Least 15 or 20 minutes a day walking treadmill bike anything the core work pilates and yoga can help meditation is always a mainstay and they teach it easier these days instead of an hour or two hours you can do ten minutes of meditation it can help and biofeedback which is more of a formal program catastrophizing is where people are always thinking it’s a 12 on

A scale of 1 to 10 everything is horrible the world is ending and we try to dial down the catastrophizing dial sometimes we see what we call catastrophizing by proxy where a parent says how can a sixteen-year-old possibly have headaches like this and we try to calm things down resilience is very complicated and i go into resilience more on our formal lecture on

This channel but it involves genetics the short arm versus the long arm of the serotonin transporter gene there was a wonderful article on resilience in the new york times a number of years ago called a question of resilience but you can go on the new york times website and google it and search for it and it was just a terrific article on resilience in people a lot

Goes into being resilient but we’re always trying to improve resilience which is not easy to do acceptance people generally will not accept chronic pain or chronic headaches when they just start so they may go to a hundred different clinics looking for the aha moment which rarely comes and sometimes we see lack of acceptance by parents by proxy coping we’re always

Trying to promote active coping which is not just sitting around saying doctor doctor give me an drugs and when you do i’ll get out of bed and go back to work we need people to volunteer work exercise do things a second about the caretakers it’s very difficult for spouses or parents or kids of something with severe pain or severe headaches and there’s a certain

Amount of depression sometimes it’s a tough position we do see some all-star spouses and parents but more often people around the person don’t want to hear it after a while unfortunately people with headaches tend to be shunted aside and at work nobody wants to hear it so the best we can do is try to help their headaches headaches actors also have a high rate of

Burnout and i coach residents and doctors in a number of ways to try to reduce burnout now there’s a number of good out there outpatient therapy options there’s no good algorithm because every patient is unique if you have a hundred different headache patients that are refractory or difficult to treat you go a hundred different ways we look at the headache history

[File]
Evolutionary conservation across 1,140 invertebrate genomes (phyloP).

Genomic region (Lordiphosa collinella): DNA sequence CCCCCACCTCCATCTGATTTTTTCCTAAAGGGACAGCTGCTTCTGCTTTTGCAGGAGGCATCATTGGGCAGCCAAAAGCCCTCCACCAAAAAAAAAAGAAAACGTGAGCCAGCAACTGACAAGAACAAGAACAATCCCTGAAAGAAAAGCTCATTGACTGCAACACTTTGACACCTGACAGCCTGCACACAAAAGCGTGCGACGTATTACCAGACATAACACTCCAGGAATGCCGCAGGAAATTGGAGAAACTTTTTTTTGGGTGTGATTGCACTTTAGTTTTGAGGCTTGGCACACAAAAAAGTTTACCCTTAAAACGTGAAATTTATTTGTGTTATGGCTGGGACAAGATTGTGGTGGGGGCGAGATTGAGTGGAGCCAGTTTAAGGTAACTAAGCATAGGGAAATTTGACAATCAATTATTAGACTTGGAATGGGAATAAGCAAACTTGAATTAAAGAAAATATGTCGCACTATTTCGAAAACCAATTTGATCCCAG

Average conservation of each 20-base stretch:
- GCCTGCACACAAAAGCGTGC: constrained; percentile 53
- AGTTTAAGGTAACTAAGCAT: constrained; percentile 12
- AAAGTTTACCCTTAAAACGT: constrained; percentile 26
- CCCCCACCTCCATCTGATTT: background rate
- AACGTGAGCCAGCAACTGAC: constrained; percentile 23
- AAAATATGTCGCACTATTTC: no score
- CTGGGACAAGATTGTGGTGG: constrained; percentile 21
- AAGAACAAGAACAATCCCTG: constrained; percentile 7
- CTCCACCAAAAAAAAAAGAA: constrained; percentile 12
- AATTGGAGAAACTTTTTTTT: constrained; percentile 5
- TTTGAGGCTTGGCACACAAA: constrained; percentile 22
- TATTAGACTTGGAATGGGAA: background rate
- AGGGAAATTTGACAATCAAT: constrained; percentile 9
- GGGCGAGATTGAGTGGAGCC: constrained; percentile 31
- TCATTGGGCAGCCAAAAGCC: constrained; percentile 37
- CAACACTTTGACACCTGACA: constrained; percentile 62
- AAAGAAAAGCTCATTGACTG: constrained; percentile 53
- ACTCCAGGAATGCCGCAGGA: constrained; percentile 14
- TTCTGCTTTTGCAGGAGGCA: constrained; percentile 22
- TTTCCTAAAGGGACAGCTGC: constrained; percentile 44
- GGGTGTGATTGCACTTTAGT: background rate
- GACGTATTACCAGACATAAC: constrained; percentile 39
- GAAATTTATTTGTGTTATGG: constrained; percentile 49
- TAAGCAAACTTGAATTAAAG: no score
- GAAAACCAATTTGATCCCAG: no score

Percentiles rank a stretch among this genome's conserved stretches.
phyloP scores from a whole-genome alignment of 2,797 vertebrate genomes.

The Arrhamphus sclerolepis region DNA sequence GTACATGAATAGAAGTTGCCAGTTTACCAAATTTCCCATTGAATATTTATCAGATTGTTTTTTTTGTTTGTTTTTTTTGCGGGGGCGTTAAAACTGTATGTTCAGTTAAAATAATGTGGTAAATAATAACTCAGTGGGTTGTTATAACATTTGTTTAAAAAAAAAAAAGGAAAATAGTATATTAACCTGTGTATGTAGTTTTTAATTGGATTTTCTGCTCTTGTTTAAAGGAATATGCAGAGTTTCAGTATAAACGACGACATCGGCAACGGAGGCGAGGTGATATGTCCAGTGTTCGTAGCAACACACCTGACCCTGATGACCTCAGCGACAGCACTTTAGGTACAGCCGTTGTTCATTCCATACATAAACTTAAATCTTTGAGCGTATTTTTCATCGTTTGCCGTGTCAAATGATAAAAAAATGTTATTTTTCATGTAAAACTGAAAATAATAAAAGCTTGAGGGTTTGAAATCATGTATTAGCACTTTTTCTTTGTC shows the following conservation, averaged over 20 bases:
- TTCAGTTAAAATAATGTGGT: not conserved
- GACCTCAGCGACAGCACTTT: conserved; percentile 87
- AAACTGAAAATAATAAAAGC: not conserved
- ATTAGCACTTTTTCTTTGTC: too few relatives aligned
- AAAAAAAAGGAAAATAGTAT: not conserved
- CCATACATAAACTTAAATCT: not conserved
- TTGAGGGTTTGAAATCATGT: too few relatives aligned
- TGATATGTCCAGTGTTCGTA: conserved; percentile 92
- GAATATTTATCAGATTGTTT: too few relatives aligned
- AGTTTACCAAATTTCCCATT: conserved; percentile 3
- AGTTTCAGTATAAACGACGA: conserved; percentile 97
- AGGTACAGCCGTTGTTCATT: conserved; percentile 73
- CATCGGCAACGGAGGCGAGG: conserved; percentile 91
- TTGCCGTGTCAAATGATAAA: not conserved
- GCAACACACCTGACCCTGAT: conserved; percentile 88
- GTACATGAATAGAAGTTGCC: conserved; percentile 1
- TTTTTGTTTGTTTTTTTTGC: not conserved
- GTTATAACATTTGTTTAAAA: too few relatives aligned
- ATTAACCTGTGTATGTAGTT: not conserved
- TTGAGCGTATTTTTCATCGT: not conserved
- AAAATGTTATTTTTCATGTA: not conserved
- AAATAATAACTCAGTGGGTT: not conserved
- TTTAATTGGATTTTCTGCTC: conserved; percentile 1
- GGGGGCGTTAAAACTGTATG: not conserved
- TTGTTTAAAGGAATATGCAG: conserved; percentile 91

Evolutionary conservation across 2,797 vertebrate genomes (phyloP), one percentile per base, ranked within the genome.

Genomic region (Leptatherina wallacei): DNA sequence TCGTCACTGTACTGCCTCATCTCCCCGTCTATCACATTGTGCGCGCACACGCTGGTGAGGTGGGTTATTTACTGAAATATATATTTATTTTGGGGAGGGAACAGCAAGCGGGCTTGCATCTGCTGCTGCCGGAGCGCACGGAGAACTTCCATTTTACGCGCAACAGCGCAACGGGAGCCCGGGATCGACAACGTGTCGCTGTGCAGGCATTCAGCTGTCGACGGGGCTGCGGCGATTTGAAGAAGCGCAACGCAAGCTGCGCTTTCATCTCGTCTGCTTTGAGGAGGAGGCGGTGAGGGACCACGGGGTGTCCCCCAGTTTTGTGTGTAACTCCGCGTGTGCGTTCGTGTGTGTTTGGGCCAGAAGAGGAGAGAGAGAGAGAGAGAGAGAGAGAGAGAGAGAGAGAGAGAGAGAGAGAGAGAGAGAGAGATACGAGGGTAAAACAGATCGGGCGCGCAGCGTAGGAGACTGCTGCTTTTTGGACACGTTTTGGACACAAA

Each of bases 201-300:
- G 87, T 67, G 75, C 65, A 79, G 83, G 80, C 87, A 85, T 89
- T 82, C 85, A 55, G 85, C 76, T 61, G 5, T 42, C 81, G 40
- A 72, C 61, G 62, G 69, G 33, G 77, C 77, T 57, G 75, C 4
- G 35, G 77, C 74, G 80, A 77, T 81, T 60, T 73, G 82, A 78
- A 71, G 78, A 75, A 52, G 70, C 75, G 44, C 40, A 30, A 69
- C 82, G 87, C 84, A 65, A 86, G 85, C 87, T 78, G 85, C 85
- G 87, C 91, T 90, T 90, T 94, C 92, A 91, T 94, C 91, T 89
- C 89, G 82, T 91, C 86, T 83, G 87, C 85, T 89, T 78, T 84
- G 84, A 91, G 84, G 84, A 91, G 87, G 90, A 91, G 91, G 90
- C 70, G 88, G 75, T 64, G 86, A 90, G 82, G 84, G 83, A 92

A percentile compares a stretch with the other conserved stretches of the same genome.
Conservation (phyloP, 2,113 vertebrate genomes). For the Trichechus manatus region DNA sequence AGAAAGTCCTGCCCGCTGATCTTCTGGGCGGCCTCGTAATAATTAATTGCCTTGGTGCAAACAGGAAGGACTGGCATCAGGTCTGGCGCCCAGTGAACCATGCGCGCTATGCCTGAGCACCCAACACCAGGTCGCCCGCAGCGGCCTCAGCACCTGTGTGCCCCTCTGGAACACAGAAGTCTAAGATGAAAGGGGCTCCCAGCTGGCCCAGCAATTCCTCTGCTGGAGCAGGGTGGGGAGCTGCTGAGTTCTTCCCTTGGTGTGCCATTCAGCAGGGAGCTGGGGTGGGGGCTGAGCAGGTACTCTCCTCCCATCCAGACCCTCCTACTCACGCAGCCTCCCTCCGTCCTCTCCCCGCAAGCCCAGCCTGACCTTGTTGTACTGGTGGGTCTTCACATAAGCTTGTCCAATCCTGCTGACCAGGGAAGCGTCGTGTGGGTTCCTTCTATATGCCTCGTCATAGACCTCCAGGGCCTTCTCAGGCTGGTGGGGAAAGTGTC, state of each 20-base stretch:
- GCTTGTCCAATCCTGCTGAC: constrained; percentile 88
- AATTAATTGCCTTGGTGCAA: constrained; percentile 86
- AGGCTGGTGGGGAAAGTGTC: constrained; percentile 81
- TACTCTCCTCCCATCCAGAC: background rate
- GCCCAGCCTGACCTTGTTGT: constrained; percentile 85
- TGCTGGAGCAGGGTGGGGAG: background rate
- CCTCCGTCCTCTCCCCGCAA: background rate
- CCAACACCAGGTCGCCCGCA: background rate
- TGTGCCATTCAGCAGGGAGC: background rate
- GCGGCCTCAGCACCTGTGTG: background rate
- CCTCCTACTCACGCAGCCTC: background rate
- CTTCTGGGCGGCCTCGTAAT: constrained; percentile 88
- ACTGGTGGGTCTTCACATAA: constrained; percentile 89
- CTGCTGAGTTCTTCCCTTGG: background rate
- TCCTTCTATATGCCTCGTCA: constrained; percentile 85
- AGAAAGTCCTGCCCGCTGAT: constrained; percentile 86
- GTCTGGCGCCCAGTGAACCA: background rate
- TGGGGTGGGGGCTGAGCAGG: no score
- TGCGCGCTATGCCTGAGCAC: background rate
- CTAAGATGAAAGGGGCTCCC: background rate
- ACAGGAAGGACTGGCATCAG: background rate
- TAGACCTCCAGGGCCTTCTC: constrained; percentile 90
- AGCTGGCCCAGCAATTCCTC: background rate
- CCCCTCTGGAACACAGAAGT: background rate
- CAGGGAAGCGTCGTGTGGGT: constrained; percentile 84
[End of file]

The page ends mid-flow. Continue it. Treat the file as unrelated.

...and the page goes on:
And the medication history we look at all the comorbidities psych medical they’re sleeping and their gi system do they have diarrhea or constipation or ibs gerd weight gain is a big problem so is that an issue fatigue do they have neck and back in arthritis pain what’s their job or school requirements for instance if people have heavy duty job requirements our

Accountant or a physicist or a chemistry teacher we don’t want to push topamax to higher doses because it can make them very spacy addiction histories are important if we’re thinking of using anything that could possibly be addicting and finances i don’t want to push a therapy on somebody that i know can’t afford it the family history of responses and family history

Of psychiatric and medical comorbidities is also very important in the end we run this all through our brain our computer brain and using our gestalt hopefully we come up with a good plan so the top ten medicines for one person is much different than for the next person botox is a very good treatment for many people it works for sixty percent of people long-term

And there’s new studies that show that the more botox people get if they get a three four or five six seven eight times they’re more likely to revert to episodic headaches or not chronic anymore it’s fda indicated in fact it’s the only thing that’s fda indicated is a prevention for chronic migraine and there’s several ways to do it either the fda protocol which is